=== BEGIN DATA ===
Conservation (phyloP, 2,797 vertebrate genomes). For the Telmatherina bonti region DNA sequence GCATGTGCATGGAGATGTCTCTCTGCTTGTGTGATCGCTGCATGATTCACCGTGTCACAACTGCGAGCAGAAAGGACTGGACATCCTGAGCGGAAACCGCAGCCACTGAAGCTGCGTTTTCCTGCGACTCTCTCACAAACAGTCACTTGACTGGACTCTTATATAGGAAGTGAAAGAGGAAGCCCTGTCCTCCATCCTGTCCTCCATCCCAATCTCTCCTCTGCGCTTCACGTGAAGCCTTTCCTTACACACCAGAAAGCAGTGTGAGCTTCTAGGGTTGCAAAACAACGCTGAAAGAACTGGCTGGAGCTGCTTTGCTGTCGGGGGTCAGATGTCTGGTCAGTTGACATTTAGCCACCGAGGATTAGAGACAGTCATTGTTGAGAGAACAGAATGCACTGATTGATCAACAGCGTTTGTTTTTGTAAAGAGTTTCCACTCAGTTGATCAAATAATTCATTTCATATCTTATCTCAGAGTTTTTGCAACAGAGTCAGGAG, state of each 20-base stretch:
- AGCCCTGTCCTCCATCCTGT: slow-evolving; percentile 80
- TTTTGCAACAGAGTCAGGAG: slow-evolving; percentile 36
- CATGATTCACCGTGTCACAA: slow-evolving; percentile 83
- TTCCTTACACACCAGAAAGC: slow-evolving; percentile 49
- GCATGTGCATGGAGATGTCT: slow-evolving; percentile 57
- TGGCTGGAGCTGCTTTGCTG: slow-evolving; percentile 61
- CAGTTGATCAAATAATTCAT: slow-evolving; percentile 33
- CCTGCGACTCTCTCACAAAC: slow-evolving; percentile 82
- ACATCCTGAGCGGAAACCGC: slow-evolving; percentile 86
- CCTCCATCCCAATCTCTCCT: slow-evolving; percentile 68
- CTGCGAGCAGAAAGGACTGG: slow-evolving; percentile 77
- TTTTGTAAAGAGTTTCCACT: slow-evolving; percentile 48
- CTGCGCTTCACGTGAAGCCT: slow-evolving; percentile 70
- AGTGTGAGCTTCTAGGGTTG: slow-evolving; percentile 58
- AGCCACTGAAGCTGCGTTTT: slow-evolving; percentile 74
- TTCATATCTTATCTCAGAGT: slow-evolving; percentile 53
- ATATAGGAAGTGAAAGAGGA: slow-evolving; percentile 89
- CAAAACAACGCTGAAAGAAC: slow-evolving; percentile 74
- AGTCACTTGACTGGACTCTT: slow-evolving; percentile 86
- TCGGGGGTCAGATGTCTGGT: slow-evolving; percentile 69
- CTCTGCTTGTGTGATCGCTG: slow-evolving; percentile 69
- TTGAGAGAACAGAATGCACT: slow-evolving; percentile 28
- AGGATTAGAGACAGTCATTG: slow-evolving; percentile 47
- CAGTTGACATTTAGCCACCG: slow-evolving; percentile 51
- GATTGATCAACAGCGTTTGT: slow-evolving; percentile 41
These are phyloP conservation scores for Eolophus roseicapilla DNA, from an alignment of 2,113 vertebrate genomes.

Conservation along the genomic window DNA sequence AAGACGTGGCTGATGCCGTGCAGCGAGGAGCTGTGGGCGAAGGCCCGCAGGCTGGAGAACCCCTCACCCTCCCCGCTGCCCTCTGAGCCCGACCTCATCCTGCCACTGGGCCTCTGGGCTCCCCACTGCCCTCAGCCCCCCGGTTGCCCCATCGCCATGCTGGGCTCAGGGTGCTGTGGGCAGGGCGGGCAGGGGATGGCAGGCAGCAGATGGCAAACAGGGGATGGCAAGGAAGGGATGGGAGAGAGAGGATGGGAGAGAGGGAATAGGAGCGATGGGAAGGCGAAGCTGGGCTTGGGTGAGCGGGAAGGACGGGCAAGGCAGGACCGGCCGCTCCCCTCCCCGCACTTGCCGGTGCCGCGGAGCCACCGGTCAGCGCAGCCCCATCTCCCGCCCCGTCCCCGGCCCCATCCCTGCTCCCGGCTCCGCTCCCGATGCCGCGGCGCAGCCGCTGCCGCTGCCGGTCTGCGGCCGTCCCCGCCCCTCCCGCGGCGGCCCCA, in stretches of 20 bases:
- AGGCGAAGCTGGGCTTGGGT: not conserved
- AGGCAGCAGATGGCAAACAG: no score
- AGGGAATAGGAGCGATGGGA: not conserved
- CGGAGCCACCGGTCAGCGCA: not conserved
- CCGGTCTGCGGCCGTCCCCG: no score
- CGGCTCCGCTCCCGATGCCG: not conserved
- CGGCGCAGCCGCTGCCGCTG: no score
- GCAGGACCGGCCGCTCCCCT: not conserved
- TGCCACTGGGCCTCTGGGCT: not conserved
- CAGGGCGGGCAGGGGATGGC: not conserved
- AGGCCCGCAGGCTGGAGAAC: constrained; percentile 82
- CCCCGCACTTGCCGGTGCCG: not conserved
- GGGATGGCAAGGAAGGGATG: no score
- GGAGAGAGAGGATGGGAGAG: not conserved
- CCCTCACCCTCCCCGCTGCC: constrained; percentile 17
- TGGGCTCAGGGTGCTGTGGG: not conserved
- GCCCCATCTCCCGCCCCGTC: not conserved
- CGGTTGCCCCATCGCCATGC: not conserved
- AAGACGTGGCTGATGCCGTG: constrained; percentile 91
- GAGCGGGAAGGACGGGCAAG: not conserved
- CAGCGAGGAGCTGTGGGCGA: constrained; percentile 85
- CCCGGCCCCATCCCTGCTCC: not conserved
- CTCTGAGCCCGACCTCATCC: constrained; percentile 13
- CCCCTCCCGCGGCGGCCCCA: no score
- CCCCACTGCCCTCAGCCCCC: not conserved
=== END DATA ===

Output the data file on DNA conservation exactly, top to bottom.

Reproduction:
Conservation (phyloP, 2,797 vertebrate genomes). For the Telmatherina bonti region DNA sequence GCATGTGCATGGAGATGTCTCTCTGCTTGTGTGATCGCTGCATGATTCACCGTGTCACAACTGCGAGCAGAAAGGACTGGACATCCTGAGCGGAAACCGCAGCCACTGAAGCTGCGTTTTCCTGCGACTCTCTCACAAACAGTCACTTGACTGGACTCTTATATAGGAAGTGAAAGAGGAAGCCCTGTCCTCCATCCTGTCCTCCATCCCAATCTCTCCTCTGCGCTTCACGTGAAGCCTTTCCTTACACACCAGAAAGCAGTGTGAGCTTCTAGGGTTGCAAAACAACGCTGAAAGAACTGGCTGGAGCTGCTTTGCTGTCGGGGGTCAGATGTCTGGTCAGTTGACATTTAGCCACCGAGGATTAGAGACAGTCATTGTTGAGAGAACAGAATGCACTGATTGATCAACAGCGTTTGTTTTTGTAAAGAGTTTCCACTCAGTTGATCAAATAATTCATTTCATATCTTATCTCAGAGTTTTTGCAACAGAGTCAGGAG, state of each 20-base stretch:
- AGCCCTGTCCTCCATCCTGT: slow-evolving; percentile 80
- TTTTGCAACAGAGTCAGGAG: slow-evolving; percentile 36
- CATGATTCACCGTGTCACAA: slow-evolving; percentile 83
- TTCCTTACACACCAGAAAGC: slow-evolving; percentile 49
- GCATGTGCATGGAGATGTCT: slow-evolving; percentile 57
- TGGCTGGAGCTGCTTTGCTG: slow-evolving; percentile 61
- CAGTTGATCAAATAATTCAT: slow-evolving; percentile 33
- CCTGCGACTCTCTCACAAAC: slow-evolving; percentile 82
- ACATCCTGAGCGGAAACCGC: slow-evolving; percentile 86
- CCTCCATCCCAATCTCTCCT: slow-evolving; percentile 68
- CTGCGAGCAGAAAGGACTGG: slow-evolving; percentile 77
- TTTTGTAAAGAGTTTCCACT: slow-evolving; percentile 48
- CTGCGCTTCACGTGAAGCCT: slow-evolving; percentile 70
- AGTGTGAGCTTCTAGGGTTG: slow-evolving; percentile 58
- AGCCACTGAAGCTGCGTTTT: slow-evolving; percentile 74
- TTCATATCTTATCTCAGAGT: slow-evolving; percentile 53
- ATATAGGAAGTGAAAGAGGA: slow-evolving; percentile 89
- CAAAACAACGCTGAAAGAAC: slow-evolving; percentile 74
- AGTCACTTGACTGGACTCTT: slow-evolving; percentile 86
- TCGGGGGTCAGATGTCTGGT: slow-evolving; percentile 69
- CTCTGCTTGTGTGATCGCTG: slow-evolving; percentile 69
- TTGAGAGAACAGAATGCACT: slow-evolving; percentile 28
- AGGATTAGAGACAGTCATTG: slow-evolving; percentile 47
- CAGTTGACATTTAGCCACCG: slow-evolving; percentile 51
- GATTGATCAACAGCGTTTGT: slow-evolving; percentile 41
These are phyloP conservation scores for Eolophus roseicapilla DNA, from an alignment of 2,113 vertebrate genomes.

Conservation along the genomic window DNA sequence AAGACGTGGCTGATGCCGTGCAGCGAGGAGCTGTGGGCGAAGGCCCGCAGGCTGGAGAACCCCTCACCCTCCCCGCTGCCCTCTGAGCCCGACCTCATCCTGCCACTGGGCCTCTGGGCTCCCCACTGCCCTCAGCCCCCCGGTTGCCCCATCGCCATGCTGGGCTCAGGGTGCTGTGGGCAGGGCGGGCAGGGGATGGCAGGCAGCAGATGGCAAACAGGGGATGGCAAGGAAGGGATGGGAGAGAGAGGATGGGAGAGAGGGAATAGGAGCGATGGGAAGGCGAAGCTGGGCTTGGGTGAGCGGGAAGGACGGGCAAGGCAGGACCGGCCGCTCCCCTCCCCGCACTTGCCGGTGCCGCGGAGCCACCGGTCAGCGCAGCCCCATCTCCCGCCCCGTCCCCGGCCCCATCCCTGCTCCCGGCTCCGCTCCCGATGCCGCGGCGCAGCCGCTGCCGCTGCCGGTCTGCGGCCGTCCCCGCCCCTCCCGCGGCGGCCCCA, in stretches of 20 bases:
- AGGCGAAGCTGGGCTTGGGT: not conserved
- AGGCAGCAGATGGCAAACAG: no score
- AGGGAATAGGAGCGATGGGA: not conserved
- CGGAGCCACCGGTCAGCGCA: not conserved
- CCGGTCTGCGGCCGTCCCCG: no score
- CGGCTCCGCTCCCGATGCCG: not conserved
- CGGCGCAGCCGCTGCCGCTG: no score
- GCAGGACCGGCCGCTCCCCT: not conserved
- TGCCACTGGGCCTCTGGGCT: not conserved
- CAGGGCGGGCAGGGGATGGC: not conserved
- AGGCCCGCAGGCTGGAGAAC: constrained; percentile 82
- CCCCGCACTTGCCGGTGCCG: not conserved
- GGGATGGCAAGGAAGGGATG: no score
- GGAGAGAGAGGATGGGAGAG: not conserved
- CCCTCACCCTCCCCGCTGCC: constrained; percentile 17
- TGGGCTCAGGGTGCTGTGGG: not conserved
- GCCCCATCTCCCGCCCCGTC: not conserved
- CGGTTGCCCCATCGCCATGC: not conserved
- AAGACGTGGCTGATGCCGTG: constrained; percentile 91
- GAGCGGGAAGGACGGGCAAG: not conserved
- CAGCGAGGAGCTGTGGGCGA: constrained; percentile 85
- CCCGGCCCCATCCCTGCTCC: not conserved
- CTCTGAGCCCGACCTCATCC: constrained; percentile 13
- CCCCTCCCGCGGCGGCCCCA: no score
- CCCCACTGCCCTCAGCCCCC: not conserved